Full-text · Article · Dec 2014 · PLoS ONE
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    [Show abstract] [Hide abstract] ABSTRACT: Osteocytes regulate bone turnover and mineralization in chronic kidney disease. As osteocytes are derived from osteoblasts, alterations in osteoblast function may regulate osteoblast maturation, osteocytic transition, bone turnover, and skeletal mineralization. Thus, primary osteoblast-like cells were cultured from bone chips obtained from 24 pediatric ESKD patients. RNA expression in cultured cells was compared with RNA expression in cells from healthy individuals, to RNA expression in the bone core itself, and to parameters of bone histomorphometry. Proliferation and mineralization rates of patient cells were compared with rates in healthy control cells. Associations were observed between bone osteoid accumulation, as assessed by bone histomorphometry, and bone core RNA expression of osterix, matrix gla protein, parathyroid hormone receptor 1, and RANKL. Gene expression of osteoblast markers was increased in cells from ESKD patients and signaling genes including Cyp24A1, Cyp27B1, VDR, and NHERF1 correlated between cells and bone cores. Cells from patients with high turnover renal osteodystrophy proliferated more rapidly and mineralized more slowly than did cells from healthy controls. Thus, primary osteoblasts obtained from patients with ESKD retain changes in gene expression ex vivo that are also observed in bone core specimens. Evaluation of these cells in vitro may provide further insights into the abnormal bone biology that persists, despite current therapies, in patients with ESKD.Kidney International advance online publication, 29 October 2014; doi:10.1038/ki.2014.347.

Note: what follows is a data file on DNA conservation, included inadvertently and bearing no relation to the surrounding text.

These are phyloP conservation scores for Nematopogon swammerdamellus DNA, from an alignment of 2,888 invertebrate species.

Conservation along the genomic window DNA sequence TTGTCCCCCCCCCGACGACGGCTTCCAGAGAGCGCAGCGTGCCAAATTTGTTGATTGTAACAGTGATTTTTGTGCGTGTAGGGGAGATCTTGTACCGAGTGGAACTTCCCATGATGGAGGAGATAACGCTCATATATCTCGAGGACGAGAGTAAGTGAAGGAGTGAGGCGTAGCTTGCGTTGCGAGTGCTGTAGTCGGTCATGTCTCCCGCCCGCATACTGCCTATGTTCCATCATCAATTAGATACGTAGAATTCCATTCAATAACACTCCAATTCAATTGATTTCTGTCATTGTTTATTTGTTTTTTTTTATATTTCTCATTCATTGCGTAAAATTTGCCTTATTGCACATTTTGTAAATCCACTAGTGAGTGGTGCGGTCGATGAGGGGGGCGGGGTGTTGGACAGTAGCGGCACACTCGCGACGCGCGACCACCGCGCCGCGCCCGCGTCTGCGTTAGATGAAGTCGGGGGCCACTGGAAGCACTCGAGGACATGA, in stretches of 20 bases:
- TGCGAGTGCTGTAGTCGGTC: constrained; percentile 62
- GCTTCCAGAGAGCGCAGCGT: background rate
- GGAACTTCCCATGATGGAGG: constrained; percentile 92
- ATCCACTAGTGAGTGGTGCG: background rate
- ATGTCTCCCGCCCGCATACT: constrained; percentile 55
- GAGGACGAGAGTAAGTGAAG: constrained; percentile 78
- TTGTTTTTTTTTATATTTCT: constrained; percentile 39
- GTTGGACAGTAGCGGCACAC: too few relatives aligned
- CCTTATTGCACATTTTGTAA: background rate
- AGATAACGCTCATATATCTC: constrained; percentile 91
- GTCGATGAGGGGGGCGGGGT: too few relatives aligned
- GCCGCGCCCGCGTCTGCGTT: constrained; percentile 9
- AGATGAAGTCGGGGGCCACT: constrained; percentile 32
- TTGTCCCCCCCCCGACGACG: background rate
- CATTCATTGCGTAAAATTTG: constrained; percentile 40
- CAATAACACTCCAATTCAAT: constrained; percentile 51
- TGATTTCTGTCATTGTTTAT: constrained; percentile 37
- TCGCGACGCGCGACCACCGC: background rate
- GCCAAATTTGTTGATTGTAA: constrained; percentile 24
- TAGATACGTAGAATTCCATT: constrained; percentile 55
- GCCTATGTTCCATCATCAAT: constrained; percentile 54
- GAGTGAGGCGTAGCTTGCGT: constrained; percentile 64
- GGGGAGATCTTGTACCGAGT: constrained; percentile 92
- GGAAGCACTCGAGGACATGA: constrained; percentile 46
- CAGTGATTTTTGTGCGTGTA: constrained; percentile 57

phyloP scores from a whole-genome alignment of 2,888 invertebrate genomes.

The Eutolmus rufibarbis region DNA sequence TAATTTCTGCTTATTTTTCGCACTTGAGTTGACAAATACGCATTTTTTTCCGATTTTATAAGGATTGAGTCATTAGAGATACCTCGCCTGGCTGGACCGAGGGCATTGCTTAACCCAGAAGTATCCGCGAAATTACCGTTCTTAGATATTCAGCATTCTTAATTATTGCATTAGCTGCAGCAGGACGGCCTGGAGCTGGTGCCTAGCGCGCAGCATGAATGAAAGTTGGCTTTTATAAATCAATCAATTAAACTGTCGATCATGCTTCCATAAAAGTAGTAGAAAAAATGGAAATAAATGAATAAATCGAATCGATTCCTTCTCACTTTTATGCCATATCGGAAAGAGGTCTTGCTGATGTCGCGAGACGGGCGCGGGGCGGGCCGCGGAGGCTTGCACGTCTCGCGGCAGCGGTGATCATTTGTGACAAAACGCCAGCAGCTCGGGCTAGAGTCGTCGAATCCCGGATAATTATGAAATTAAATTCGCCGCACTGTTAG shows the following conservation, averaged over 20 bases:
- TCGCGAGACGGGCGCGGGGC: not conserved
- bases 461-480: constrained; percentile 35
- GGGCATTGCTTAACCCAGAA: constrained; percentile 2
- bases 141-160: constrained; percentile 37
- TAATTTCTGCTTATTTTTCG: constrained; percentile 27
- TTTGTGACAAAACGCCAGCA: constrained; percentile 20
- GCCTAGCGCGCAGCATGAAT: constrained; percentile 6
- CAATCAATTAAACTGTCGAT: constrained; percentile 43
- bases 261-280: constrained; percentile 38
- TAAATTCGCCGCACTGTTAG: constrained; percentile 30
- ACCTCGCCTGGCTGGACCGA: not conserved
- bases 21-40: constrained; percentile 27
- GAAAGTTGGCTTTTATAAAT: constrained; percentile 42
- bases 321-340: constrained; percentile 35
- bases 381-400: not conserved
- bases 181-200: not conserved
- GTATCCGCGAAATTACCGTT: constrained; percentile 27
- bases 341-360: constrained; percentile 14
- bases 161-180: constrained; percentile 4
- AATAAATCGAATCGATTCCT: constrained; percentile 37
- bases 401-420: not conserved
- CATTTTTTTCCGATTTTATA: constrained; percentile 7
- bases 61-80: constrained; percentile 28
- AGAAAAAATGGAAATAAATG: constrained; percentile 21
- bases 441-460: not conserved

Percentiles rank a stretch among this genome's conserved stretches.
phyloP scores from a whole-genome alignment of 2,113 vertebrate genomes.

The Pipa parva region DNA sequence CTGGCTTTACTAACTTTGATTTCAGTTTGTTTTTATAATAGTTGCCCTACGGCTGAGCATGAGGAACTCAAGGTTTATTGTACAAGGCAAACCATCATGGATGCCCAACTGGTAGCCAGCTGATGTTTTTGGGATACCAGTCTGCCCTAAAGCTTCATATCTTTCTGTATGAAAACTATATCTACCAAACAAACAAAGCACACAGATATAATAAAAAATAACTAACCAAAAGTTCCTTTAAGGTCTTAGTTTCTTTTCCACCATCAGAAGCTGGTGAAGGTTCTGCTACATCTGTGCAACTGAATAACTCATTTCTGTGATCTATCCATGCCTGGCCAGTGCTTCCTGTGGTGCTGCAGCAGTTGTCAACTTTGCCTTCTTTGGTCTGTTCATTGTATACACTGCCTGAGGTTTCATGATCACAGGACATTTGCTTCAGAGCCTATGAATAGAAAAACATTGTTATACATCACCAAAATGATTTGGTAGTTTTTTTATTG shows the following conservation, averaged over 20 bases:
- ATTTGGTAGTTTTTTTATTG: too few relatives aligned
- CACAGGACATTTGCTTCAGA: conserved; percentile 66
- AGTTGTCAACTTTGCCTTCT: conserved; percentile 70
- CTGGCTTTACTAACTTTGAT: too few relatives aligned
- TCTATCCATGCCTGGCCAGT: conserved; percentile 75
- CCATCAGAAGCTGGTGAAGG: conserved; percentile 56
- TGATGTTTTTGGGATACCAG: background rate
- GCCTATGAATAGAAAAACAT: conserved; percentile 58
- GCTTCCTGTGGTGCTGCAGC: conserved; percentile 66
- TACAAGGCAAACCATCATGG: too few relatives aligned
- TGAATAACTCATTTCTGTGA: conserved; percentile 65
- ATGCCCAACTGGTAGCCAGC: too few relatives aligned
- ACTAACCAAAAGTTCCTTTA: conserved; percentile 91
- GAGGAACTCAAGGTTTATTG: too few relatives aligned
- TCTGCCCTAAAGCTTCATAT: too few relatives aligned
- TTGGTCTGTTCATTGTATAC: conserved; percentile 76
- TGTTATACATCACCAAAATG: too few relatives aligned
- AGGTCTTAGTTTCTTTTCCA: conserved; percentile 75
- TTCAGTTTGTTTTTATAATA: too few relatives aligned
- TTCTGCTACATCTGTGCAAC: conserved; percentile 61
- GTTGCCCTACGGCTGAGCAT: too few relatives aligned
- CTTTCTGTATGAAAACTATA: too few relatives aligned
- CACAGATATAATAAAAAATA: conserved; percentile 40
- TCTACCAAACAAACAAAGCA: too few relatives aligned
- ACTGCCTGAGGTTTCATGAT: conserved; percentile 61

Full-text · Article · Oct 2014 · Kidney International
  • Catarina G Carvalho · Renata C Pereira · Barbara Gales · Isidro B Salusky · Katherine Wesseling-Perry
    [Show abstract] [Hide abstract] ABSTRACT: Background Cortical bone represents nearly 80 % of human bone mass and is the major determinant of bone strength; however, cortical bone parameters and their relationship to trabecular bone in the pediatric chronic kidney disease (CKD) population have not been evaluated. Methods Biochemical values and cortical and trabecular bone parameters were assessed in 22 pediatric dialysis patients: 12 with high and 10 with normal to low trabecular bone turnover. Results Trabecular bone turnover and osteoid volume correlated with parathyroid hormone (PTH) levels (r = 0.86, p
    No preview · Article · Sep 2014 · Pediatric Nephrology
  • Nadine M Khouzam · Katherine Wesseling-Perry · Isidro B Salusky